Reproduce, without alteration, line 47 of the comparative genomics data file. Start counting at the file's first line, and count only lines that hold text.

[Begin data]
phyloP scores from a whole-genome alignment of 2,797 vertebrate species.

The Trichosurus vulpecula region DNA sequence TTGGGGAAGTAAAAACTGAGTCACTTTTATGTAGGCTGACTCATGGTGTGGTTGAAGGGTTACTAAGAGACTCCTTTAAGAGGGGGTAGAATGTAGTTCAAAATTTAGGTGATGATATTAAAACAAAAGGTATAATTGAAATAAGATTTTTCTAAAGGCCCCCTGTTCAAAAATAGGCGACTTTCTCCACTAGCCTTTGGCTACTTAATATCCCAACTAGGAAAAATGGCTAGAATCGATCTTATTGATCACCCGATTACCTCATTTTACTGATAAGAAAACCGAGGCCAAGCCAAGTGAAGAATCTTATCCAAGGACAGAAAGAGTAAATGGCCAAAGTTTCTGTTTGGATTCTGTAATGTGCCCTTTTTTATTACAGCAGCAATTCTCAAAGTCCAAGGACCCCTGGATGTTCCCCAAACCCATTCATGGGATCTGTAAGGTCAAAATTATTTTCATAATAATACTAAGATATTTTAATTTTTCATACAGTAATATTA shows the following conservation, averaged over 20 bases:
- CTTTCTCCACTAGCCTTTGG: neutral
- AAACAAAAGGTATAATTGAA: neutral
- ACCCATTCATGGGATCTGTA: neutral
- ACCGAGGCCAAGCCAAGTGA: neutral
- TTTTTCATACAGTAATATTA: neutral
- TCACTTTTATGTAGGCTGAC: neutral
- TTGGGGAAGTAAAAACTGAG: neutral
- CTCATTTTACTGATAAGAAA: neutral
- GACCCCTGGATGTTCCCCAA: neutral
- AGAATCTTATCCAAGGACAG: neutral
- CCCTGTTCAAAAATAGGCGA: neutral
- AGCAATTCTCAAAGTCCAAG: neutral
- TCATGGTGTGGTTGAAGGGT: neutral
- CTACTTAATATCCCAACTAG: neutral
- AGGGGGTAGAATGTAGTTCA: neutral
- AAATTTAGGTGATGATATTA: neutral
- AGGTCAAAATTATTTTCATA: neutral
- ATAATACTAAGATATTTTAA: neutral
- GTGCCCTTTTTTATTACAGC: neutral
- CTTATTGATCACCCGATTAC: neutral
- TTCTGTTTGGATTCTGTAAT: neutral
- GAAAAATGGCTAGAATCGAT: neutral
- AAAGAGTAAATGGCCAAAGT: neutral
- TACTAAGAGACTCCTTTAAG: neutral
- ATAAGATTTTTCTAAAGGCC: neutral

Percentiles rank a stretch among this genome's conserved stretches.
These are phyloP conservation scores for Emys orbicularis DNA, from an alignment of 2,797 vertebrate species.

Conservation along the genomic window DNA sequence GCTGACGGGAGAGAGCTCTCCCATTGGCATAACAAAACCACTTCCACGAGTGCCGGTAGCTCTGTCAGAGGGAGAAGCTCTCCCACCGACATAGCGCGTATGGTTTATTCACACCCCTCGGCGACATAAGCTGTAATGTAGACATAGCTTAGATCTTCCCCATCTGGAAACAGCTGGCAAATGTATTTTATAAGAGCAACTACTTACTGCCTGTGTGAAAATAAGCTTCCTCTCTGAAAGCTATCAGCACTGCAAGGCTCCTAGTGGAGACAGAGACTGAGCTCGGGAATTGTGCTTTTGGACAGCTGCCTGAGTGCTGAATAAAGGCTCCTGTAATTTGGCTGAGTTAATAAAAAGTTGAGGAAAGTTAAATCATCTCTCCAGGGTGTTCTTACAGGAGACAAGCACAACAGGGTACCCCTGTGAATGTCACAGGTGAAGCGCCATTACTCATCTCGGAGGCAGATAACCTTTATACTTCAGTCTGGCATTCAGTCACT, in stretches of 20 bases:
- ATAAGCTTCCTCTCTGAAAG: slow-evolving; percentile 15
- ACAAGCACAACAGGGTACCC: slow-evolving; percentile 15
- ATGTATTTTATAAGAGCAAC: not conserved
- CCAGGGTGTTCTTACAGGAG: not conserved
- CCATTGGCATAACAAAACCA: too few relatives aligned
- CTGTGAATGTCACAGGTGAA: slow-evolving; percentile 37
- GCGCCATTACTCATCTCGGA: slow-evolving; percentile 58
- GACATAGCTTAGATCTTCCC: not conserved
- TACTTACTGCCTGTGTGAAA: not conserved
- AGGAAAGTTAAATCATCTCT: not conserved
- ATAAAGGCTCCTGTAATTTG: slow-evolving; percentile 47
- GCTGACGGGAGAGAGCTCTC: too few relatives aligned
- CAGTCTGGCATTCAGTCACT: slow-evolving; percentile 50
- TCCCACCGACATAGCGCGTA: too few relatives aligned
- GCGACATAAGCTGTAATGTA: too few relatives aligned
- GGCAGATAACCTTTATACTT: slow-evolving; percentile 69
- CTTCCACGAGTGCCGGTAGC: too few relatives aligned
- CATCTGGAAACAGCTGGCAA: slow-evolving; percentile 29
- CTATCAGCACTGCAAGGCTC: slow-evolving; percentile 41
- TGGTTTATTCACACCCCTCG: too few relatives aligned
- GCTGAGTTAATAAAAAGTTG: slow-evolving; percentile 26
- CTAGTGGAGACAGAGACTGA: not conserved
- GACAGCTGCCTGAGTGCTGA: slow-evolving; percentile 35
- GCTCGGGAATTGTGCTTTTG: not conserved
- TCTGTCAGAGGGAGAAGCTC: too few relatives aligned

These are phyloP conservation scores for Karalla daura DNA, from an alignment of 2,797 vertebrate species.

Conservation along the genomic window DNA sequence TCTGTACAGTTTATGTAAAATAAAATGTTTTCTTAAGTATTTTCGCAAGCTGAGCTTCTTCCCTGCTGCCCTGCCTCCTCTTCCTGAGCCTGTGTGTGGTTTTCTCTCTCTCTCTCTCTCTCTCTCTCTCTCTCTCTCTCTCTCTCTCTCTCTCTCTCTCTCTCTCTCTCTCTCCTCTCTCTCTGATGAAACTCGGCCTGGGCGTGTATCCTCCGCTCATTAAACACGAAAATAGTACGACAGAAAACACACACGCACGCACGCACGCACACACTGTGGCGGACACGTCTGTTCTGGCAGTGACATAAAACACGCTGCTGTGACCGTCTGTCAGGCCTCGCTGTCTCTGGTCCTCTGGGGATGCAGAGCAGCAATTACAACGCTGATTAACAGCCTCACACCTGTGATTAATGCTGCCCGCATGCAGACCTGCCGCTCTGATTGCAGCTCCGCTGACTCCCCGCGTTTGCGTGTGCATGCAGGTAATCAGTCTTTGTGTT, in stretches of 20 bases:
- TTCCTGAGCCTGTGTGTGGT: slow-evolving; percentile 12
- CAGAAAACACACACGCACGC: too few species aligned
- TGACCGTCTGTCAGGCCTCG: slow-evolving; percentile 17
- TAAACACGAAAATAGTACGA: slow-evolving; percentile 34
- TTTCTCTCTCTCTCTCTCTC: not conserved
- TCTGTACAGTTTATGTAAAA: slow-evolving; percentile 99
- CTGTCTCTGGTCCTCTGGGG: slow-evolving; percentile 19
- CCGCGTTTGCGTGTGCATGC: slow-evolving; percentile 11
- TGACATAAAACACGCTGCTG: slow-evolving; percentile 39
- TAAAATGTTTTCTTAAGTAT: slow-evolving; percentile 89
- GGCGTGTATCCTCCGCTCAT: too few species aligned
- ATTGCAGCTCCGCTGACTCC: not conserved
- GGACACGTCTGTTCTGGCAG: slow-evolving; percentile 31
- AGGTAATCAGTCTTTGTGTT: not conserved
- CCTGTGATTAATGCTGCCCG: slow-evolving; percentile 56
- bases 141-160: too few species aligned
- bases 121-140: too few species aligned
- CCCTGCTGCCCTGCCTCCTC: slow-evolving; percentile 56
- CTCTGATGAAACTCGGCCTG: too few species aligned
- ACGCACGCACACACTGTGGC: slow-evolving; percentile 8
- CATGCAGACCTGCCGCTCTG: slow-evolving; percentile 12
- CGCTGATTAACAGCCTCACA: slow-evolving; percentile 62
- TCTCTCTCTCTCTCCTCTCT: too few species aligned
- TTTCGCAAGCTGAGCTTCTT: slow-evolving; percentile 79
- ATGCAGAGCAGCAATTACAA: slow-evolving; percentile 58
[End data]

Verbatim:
- CTTCCACGAGTGCCGGTAGC: too few relatives aligned